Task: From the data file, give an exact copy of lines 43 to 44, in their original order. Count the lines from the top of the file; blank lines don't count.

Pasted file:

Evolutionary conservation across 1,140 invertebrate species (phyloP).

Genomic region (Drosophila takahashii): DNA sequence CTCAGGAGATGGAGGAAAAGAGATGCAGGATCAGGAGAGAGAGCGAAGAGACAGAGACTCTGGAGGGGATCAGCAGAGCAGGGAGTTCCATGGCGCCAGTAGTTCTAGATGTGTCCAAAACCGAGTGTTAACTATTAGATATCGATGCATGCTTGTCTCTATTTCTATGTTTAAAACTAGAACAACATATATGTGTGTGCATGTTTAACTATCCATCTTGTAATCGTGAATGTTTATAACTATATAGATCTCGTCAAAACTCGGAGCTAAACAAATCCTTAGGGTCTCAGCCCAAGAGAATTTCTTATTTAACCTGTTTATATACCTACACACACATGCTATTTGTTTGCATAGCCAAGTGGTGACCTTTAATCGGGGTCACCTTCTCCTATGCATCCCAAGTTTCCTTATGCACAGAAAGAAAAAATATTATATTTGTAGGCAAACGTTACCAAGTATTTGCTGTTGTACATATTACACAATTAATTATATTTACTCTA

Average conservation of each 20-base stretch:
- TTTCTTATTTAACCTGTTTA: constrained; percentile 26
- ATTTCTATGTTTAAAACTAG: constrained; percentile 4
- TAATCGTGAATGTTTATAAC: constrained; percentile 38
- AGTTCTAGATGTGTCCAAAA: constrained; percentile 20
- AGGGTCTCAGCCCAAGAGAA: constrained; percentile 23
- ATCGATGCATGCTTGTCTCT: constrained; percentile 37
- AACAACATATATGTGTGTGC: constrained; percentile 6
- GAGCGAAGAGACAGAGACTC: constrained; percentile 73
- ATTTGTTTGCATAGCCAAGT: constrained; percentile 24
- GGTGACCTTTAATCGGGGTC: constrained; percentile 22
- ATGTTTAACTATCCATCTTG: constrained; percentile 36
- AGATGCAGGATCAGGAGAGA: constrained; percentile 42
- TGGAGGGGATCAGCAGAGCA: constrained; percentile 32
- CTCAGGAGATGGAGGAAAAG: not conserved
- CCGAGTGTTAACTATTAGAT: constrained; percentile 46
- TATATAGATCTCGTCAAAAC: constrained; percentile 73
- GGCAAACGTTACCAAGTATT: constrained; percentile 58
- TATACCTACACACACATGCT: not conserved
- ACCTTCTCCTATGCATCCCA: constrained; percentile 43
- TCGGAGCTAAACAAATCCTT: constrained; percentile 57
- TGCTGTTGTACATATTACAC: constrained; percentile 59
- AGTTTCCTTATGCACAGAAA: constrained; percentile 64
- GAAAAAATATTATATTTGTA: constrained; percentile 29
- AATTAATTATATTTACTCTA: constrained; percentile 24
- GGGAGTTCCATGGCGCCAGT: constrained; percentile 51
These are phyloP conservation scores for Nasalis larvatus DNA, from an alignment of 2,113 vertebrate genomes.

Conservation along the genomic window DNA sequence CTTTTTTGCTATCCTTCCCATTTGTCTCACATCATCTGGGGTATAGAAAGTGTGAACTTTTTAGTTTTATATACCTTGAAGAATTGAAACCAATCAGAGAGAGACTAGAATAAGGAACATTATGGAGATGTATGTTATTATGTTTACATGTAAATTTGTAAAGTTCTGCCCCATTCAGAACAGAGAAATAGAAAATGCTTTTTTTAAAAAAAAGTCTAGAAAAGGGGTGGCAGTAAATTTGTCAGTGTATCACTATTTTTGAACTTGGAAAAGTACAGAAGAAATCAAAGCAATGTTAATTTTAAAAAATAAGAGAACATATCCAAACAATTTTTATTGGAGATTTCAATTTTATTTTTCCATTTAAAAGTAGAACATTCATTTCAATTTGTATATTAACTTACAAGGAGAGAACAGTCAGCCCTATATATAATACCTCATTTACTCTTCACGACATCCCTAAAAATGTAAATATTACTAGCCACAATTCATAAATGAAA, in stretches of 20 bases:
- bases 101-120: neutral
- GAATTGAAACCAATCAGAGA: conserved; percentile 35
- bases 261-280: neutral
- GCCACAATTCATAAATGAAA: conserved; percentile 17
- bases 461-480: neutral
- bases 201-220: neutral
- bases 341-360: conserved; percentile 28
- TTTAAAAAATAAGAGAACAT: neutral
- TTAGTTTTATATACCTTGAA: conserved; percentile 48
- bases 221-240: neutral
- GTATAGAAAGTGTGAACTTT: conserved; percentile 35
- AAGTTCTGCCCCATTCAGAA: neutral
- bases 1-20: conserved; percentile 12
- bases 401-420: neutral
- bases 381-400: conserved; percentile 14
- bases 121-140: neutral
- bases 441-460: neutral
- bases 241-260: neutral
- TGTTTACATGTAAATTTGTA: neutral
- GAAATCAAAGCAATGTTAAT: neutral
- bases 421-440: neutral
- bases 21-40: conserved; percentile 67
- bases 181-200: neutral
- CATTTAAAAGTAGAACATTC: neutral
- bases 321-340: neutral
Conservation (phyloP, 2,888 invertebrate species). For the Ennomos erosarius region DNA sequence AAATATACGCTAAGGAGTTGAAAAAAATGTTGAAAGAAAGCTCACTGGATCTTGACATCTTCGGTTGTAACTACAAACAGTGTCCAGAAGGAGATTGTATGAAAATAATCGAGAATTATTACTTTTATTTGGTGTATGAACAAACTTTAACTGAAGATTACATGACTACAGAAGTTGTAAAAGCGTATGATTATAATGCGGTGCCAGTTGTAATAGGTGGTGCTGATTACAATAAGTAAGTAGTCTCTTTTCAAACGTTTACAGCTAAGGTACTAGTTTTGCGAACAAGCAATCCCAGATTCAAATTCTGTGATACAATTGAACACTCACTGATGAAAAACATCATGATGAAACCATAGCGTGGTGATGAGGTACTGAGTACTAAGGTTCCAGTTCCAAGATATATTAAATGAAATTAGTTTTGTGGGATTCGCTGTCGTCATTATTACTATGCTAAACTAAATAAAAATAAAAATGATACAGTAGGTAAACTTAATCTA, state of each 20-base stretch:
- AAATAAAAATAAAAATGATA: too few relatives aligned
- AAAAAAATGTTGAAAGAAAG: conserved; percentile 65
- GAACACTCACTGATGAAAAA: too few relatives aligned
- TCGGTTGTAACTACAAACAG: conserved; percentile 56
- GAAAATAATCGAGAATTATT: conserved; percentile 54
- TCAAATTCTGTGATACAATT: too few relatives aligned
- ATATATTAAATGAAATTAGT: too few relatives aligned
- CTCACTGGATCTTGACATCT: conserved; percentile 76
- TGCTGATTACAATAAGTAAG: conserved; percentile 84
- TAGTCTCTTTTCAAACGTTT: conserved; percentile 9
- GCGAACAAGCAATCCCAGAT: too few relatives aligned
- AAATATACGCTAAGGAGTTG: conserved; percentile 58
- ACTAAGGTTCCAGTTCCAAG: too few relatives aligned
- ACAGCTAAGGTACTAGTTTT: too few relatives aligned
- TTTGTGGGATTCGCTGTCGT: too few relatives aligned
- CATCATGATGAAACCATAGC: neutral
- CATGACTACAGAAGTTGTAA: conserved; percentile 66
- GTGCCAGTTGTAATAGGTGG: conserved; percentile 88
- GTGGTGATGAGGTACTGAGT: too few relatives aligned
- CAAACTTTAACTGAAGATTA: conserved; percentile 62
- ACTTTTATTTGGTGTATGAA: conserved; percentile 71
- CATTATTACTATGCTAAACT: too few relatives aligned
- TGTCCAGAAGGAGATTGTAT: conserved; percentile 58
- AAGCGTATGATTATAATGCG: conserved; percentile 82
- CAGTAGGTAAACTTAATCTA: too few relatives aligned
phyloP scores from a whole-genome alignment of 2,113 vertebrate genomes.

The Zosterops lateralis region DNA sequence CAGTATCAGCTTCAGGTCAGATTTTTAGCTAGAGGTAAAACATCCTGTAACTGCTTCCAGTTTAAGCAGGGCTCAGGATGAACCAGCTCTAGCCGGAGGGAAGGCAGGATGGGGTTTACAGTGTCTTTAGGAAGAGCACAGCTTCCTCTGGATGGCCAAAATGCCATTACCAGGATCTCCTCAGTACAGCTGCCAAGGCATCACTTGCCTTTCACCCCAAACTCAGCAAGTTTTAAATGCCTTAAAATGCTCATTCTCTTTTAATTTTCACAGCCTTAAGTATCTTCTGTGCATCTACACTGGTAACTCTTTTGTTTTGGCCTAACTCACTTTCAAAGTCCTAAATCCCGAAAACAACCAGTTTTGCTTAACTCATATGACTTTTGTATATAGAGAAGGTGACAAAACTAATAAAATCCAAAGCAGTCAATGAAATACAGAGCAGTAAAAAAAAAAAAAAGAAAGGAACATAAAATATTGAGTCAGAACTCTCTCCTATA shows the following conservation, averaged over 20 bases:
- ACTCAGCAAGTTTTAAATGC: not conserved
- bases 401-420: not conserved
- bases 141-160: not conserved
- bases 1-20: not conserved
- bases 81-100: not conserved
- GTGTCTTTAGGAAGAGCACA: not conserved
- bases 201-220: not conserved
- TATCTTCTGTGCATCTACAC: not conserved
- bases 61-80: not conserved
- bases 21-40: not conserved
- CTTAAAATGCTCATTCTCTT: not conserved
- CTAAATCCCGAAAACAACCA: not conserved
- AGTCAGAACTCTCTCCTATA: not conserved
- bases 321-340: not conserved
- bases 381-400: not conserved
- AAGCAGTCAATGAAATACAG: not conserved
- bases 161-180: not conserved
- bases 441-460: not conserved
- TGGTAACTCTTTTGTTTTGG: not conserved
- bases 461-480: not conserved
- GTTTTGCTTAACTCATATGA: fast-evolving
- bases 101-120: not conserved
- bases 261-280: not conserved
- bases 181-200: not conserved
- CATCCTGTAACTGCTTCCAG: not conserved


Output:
- bases 1-20: conserved; percentile 12
- bases 401-420: neutral